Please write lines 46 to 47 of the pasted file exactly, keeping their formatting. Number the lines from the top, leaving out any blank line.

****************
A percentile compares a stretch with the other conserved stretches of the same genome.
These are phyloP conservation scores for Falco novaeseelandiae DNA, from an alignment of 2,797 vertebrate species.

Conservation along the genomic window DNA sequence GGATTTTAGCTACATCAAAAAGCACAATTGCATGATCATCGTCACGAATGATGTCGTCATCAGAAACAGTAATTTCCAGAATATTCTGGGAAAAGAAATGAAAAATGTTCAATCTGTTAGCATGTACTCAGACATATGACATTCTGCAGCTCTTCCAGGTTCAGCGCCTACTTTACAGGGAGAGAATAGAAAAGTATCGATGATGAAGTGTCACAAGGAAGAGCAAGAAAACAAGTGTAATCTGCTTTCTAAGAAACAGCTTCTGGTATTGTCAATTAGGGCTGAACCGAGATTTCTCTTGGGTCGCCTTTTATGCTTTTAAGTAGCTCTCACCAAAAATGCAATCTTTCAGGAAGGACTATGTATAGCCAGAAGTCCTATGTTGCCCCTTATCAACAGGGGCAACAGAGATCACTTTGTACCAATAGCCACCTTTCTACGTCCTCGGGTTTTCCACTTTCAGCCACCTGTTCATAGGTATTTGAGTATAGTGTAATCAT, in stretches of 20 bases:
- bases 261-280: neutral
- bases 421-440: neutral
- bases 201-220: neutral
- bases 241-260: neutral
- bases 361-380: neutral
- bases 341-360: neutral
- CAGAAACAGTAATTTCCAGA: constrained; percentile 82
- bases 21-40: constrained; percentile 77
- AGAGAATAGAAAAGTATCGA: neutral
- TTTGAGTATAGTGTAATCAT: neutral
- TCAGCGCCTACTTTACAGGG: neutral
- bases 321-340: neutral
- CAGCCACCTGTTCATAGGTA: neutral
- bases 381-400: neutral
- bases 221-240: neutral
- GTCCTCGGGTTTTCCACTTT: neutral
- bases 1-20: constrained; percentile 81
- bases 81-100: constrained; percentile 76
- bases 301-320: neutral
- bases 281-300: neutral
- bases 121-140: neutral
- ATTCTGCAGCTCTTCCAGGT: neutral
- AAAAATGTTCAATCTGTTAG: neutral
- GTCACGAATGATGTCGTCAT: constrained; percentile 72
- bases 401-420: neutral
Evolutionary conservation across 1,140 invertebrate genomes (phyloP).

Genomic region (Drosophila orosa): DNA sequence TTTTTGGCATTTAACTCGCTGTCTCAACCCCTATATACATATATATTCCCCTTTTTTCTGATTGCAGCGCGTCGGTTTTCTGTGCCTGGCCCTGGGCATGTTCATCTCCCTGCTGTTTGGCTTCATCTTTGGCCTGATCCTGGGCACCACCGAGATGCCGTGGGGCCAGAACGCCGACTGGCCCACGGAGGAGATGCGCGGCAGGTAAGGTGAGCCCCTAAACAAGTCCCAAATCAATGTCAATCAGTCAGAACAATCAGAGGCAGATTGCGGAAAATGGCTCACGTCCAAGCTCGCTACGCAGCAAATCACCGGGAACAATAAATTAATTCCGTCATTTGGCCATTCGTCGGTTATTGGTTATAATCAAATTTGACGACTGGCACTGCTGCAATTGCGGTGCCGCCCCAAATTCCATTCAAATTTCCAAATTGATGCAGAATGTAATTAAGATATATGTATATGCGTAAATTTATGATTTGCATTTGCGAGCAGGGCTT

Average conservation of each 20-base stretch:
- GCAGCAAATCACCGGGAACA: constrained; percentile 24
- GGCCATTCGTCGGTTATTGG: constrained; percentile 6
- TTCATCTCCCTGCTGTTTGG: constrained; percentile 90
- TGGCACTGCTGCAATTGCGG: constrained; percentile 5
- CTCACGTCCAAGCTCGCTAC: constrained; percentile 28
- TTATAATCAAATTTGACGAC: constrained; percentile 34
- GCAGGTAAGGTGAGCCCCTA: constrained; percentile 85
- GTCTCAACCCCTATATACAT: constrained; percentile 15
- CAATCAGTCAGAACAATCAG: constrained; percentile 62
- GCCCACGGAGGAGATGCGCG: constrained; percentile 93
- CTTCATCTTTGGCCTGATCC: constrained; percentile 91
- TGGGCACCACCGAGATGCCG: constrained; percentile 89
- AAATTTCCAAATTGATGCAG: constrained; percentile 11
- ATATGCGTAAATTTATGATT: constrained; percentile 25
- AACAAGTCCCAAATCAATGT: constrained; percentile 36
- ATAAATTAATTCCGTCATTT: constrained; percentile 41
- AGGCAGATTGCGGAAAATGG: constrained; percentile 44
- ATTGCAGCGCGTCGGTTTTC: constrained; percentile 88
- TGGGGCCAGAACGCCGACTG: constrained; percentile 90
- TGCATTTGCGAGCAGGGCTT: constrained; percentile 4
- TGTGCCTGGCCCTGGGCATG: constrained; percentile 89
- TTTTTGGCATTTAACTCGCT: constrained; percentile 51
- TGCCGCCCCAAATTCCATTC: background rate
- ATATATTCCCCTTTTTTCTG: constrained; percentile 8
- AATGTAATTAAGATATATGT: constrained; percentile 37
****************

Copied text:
- AACAAGTCCCAAATCAATGT: constrained; percentile 36
- ATAAATTAATTCCGTCATTT: constrained; percentile 41